Doctors say many people are dealing with an unexpected side effect of the pandemic: hair loss.
Whether it's caused by a COVID-19 infection or the stress of living in a new normal, doctors say there are things you can do to keep your hair from falling out.
Doctors say they've seen an increase in patients dealing with stress-related hair loss, a condition called telogen effluvium.
It appears three to four months after a stressful event, like in the case of most Americans in the peak of the current pandemic.
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The condition also affects COVOD-19 survivors.
"Three to four months after having COVID, I am seeing them for significant hair loss and shedding," said board-certified dermatologist Dr. Elizabeth Houshmand of Dallas.
She says only a few over the counter supplements and medications, like Viviscal and the key ingredient in Rogaine, have been clinically proven to aid hair growth.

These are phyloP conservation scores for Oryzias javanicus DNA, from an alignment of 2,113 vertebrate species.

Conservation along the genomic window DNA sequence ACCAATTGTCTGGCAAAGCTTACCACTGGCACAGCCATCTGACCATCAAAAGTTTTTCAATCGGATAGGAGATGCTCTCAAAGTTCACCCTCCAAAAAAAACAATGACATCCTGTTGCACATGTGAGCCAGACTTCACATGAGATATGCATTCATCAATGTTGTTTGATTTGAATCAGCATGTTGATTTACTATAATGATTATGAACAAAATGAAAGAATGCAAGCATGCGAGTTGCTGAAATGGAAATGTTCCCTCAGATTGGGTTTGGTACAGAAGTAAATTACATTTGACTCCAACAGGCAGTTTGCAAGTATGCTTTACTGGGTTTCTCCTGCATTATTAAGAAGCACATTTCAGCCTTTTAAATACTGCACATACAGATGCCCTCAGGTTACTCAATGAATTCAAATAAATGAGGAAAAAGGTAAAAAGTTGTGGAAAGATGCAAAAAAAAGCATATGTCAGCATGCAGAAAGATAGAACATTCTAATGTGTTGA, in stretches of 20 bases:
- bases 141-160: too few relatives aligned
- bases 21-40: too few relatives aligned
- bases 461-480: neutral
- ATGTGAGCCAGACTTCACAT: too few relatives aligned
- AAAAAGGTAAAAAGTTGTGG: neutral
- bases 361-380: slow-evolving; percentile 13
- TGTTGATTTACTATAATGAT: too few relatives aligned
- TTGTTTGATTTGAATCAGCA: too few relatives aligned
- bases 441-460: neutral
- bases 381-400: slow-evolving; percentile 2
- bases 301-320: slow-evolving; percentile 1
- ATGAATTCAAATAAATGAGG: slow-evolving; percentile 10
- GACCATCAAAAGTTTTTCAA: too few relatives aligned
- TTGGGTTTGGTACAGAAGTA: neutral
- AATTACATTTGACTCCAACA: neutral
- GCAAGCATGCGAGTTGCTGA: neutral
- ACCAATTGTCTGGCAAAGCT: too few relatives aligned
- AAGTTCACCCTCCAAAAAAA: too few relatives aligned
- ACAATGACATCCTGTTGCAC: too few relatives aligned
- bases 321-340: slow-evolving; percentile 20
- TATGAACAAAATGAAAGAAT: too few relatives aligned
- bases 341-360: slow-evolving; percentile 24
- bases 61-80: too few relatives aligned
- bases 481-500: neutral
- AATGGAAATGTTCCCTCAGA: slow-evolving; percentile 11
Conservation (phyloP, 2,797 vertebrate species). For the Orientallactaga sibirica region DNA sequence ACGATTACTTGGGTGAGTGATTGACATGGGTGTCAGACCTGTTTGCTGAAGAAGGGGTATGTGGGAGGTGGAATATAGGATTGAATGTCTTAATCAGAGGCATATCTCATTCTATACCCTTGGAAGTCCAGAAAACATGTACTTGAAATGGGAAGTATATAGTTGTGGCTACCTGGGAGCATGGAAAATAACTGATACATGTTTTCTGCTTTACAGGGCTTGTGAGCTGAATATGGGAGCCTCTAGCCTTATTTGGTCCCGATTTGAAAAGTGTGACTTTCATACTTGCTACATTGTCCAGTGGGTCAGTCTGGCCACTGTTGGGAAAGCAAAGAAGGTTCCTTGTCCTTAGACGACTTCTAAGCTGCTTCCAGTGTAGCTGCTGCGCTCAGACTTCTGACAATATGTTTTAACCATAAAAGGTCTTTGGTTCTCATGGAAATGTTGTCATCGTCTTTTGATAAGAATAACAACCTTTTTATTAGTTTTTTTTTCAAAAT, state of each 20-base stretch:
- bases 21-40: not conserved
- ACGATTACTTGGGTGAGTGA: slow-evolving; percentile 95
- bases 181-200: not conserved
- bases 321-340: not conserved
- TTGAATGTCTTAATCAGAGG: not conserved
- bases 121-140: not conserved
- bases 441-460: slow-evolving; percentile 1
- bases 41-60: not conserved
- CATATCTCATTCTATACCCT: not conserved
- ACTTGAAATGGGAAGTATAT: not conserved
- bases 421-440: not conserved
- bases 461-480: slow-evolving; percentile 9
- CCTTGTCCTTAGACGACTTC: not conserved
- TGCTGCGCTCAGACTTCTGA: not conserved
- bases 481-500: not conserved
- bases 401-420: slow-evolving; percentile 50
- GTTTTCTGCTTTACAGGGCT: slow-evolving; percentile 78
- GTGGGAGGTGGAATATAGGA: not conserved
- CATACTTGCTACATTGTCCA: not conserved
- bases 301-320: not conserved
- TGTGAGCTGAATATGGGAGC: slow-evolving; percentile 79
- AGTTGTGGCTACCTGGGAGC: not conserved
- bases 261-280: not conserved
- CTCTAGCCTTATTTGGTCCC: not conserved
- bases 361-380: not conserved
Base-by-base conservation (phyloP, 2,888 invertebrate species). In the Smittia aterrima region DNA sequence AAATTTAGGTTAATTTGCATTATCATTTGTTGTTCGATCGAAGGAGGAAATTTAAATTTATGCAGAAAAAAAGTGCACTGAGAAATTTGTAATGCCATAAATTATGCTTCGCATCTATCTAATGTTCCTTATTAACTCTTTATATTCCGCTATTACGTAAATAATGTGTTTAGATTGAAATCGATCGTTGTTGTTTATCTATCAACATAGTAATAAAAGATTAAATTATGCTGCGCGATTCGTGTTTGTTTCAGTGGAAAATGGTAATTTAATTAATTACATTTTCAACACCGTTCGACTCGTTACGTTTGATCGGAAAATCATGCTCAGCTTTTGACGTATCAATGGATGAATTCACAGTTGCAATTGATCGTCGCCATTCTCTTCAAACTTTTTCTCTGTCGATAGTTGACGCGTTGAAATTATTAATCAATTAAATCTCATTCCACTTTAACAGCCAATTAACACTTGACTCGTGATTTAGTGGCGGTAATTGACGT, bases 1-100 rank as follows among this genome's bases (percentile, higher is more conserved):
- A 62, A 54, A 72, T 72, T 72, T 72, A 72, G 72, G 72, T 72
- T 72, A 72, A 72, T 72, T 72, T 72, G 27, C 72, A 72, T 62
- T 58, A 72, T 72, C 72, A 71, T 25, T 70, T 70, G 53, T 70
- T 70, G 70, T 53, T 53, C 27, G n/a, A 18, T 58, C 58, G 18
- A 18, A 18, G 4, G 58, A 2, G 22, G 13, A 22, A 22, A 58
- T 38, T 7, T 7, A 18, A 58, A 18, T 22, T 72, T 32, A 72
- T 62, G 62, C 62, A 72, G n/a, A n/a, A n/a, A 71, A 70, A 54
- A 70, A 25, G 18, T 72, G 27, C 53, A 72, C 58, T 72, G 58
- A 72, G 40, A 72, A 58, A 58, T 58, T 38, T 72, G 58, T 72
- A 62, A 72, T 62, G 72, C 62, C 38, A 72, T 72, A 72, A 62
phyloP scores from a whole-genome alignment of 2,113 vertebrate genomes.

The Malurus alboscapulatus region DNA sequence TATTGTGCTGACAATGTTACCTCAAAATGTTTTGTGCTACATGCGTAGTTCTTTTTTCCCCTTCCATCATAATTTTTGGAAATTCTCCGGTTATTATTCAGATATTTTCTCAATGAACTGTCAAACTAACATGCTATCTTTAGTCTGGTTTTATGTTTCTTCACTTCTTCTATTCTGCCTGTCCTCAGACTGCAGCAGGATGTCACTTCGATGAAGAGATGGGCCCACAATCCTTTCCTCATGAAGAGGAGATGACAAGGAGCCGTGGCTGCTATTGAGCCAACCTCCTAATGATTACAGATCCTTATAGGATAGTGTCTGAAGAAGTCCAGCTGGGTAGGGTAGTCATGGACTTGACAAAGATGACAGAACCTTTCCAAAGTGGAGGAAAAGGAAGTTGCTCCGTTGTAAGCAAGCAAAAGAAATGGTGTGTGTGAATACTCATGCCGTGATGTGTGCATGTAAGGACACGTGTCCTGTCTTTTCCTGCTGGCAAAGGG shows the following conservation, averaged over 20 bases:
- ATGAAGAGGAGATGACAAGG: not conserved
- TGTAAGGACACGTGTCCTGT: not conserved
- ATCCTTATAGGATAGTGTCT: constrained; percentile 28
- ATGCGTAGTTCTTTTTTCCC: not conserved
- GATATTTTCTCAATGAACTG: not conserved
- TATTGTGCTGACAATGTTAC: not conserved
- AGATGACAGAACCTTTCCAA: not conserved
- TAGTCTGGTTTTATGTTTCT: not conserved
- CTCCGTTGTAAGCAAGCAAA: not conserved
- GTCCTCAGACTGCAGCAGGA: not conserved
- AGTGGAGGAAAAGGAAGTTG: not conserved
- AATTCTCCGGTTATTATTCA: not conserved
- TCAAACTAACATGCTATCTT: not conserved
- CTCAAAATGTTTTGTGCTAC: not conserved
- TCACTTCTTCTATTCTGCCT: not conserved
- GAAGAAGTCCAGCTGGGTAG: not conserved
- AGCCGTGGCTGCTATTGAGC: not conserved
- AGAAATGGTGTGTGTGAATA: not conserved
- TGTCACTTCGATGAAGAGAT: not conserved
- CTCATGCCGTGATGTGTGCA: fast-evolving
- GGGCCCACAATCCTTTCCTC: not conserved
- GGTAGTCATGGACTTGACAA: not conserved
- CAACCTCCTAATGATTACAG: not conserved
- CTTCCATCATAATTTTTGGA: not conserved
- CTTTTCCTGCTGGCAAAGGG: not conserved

For someone who is deficient in Vitamin D or iron, vitamin supplements may help.
Houshmand warns that with a sudden surge in demand for a miracle product, beware of false claims.
"If there is any shampoo or topical, remember those are just going on the surface of the scalp. They're not penetrating inside the scalp. Those don't work," she said.
Eating healthy and doing stress-relieving exercises can also help.
Patience will be vital.
The good news is this kind of hair loss is temporary and Houshmand says most can expect their normal locks to reappear within six to nine months.
You can watch Houshmand's full interview, including hair care tips and how to tell the difference between temporary and permanent hair loss in the video below.